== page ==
Cathedral of the Most Sacred Heart of Jesus
Owner: Catholic Diocese of Knoxville
Lead Design Firm: BarberMcMurry Architects
General Contractor/Construction Manager: Merit Construction Inc.
Civil Engineer: Cannon and Cannon
Structural Engineer: Ross Bryan Associates Inc.
MEP Engineer: I.C. Thomasson Associates Inc.
Electrical: Facility Systems Consultants LLC
Landscape Architect: Hedstrom Design
First conceived in 2000 and dedicated in March 2018, every part of the Cathedral of the Sacred Heart of Jesus in Knoxville was “designed with intentionality and purpose,” according to the project team. The building totals more than 28,000 sq ft—with a building volume of 1.3 million cu ft and space for 1,000 worshippers. It sits atop 111 concrete piers that are each drilled up to 40 ft into bedrock.
A steel structure clad in concrete masonry unit block and brick, limestone and marble, the cathedral features an eight-sided dome topped by a gold-gilded cross that reaches 144 ft above the cathedral floor. Adorned with custom-cut marble columns and floors from Italy, the church also features granite on its exterior steps, along with 20,000 pieces of Indiana limestone, 300,000 Roman-style bricks and more than 40 miles of custom wood trim and millwork.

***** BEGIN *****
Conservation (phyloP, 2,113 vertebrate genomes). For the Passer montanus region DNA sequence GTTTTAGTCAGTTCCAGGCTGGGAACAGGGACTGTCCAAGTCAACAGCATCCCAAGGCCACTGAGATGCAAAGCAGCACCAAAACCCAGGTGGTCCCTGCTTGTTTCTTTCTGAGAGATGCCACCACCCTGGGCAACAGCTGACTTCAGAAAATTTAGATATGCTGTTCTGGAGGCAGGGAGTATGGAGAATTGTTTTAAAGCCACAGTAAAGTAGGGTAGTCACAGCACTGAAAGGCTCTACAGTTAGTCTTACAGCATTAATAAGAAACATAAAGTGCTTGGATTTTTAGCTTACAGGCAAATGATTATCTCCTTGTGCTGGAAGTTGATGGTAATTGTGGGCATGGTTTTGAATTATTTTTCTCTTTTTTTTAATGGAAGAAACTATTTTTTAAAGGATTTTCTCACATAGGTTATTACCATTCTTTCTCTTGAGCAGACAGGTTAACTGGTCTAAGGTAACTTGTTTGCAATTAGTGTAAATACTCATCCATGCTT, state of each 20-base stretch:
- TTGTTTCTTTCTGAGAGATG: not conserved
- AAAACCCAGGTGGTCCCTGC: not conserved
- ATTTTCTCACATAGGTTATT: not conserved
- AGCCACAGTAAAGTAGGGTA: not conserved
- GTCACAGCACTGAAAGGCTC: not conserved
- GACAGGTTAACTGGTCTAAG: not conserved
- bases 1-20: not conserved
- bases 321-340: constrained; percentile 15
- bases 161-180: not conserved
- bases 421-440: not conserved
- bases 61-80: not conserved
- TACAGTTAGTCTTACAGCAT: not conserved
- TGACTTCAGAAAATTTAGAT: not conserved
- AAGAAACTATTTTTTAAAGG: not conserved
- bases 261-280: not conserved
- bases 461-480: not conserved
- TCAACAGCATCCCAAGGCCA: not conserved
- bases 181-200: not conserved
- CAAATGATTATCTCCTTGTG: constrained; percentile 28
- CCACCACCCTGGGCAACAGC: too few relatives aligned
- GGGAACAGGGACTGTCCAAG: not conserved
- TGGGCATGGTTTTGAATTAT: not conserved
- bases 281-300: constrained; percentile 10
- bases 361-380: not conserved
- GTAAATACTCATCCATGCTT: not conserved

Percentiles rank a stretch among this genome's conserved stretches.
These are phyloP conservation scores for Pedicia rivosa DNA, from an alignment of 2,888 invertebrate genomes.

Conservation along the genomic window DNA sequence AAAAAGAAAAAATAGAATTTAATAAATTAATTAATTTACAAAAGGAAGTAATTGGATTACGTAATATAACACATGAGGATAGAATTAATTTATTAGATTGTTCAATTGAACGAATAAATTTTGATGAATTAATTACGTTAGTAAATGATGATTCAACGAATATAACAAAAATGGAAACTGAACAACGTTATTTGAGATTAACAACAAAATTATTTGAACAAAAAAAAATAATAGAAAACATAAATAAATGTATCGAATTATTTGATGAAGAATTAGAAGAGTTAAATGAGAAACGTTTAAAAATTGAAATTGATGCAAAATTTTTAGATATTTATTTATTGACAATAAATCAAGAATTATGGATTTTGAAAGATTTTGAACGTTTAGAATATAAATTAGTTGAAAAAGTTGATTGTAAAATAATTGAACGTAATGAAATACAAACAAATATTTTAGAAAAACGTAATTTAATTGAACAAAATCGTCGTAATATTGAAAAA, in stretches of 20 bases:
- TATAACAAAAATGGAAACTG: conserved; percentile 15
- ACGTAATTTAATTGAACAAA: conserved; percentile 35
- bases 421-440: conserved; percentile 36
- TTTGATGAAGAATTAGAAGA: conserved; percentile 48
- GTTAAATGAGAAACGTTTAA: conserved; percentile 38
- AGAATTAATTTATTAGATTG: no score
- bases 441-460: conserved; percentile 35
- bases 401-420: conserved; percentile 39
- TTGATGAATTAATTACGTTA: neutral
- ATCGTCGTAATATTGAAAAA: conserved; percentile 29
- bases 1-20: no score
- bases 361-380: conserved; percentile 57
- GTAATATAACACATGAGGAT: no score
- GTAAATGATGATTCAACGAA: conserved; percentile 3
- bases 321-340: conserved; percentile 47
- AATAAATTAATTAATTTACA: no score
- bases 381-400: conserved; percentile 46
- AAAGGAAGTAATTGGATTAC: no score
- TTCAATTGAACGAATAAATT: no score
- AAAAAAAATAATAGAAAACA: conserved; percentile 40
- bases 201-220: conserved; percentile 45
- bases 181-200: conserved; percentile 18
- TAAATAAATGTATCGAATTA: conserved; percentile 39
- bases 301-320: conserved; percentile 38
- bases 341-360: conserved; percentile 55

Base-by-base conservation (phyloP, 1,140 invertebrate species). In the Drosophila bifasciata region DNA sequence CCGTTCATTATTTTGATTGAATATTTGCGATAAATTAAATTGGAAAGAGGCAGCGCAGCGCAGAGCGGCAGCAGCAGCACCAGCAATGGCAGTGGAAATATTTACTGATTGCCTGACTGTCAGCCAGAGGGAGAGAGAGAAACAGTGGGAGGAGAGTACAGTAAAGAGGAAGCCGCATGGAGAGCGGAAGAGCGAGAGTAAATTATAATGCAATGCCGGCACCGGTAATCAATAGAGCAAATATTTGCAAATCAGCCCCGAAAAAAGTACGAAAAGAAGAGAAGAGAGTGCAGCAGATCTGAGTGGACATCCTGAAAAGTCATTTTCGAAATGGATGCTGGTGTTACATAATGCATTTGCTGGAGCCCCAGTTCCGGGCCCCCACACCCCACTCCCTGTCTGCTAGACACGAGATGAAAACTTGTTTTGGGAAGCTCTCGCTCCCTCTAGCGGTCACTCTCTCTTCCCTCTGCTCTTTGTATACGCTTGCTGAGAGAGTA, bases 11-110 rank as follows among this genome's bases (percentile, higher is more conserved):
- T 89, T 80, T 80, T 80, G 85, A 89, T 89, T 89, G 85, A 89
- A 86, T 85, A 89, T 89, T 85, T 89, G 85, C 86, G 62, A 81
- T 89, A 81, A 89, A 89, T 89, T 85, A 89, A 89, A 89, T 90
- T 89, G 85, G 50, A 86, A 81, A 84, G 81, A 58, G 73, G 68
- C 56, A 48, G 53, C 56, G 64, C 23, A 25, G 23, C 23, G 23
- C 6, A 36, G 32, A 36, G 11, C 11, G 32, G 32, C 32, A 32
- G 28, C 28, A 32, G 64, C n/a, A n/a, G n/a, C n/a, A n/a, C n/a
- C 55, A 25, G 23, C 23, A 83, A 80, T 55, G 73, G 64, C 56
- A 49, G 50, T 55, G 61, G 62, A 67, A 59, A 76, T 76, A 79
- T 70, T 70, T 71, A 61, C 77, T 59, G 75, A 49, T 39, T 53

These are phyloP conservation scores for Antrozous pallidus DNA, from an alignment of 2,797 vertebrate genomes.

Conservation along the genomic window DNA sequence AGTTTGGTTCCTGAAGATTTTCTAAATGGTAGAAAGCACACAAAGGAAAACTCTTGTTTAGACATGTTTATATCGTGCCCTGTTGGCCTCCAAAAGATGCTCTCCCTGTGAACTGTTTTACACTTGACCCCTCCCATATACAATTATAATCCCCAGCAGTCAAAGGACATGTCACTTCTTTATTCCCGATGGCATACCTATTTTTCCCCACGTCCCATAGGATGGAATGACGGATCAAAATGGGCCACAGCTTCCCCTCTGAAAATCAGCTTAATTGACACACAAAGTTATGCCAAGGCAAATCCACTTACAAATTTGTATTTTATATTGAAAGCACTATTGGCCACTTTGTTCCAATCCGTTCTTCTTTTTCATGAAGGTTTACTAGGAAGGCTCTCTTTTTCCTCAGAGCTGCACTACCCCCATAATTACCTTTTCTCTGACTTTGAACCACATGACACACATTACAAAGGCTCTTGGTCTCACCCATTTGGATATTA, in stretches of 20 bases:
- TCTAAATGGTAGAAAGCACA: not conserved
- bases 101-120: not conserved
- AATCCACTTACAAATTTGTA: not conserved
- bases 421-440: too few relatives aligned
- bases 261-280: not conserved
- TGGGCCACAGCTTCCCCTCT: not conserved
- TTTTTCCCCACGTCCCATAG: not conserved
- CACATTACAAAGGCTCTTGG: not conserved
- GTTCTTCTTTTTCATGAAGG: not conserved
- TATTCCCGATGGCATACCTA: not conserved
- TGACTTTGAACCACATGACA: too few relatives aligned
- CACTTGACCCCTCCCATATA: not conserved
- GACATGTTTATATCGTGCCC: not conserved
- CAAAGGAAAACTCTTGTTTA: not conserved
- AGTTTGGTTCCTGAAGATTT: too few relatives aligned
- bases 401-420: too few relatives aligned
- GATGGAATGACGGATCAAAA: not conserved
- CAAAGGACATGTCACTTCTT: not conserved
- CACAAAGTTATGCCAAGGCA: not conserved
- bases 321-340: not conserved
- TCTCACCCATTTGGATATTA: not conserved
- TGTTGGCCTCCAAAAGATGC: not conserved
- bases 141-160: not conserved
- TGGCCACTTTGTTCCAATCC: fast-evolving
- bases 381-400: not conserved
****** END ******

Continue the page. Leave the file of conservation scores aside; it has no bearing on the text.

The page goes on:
The cathedral was constructed along a 500-year flood zone on an active campus. The existing church facility was able to maintain its regular schedule of worship throughout the week as well as four masses on Sunday. The pre-K to eighth grade school, which has an enrollment of more than 725, was able to maintain its regular day schedule as well as evening activities.
Several large lifts were required inside the cathedral to install custom painting and millwork on the ceilings—65 ft above the floor. During the project, millwork crews regularly worked the second shift to be able to construct and install the more than 40 miles of millwork and custom trim. Many of the trim pieces were unique profiles that required knives and blades that were custom made for the project. The millwork required shift work in the evenings and on weekends to maintain productivity, quality control and to avoid conflict with work activity inside the building. For each opening, oversized rail and stile doors were custom-crafted in a local millwork shop after precise field measurements were made.
Precut marble, granite and limestone from around the U.S. and Italy had to be installed with the smallest of tolerances to achieve the specified 1/16-in. grout joints. All the marble was mined, cut and polished in Italy. Custom chandeliers, which were crafted by artisans and weighed approximately 600 lb, had to be located precisely.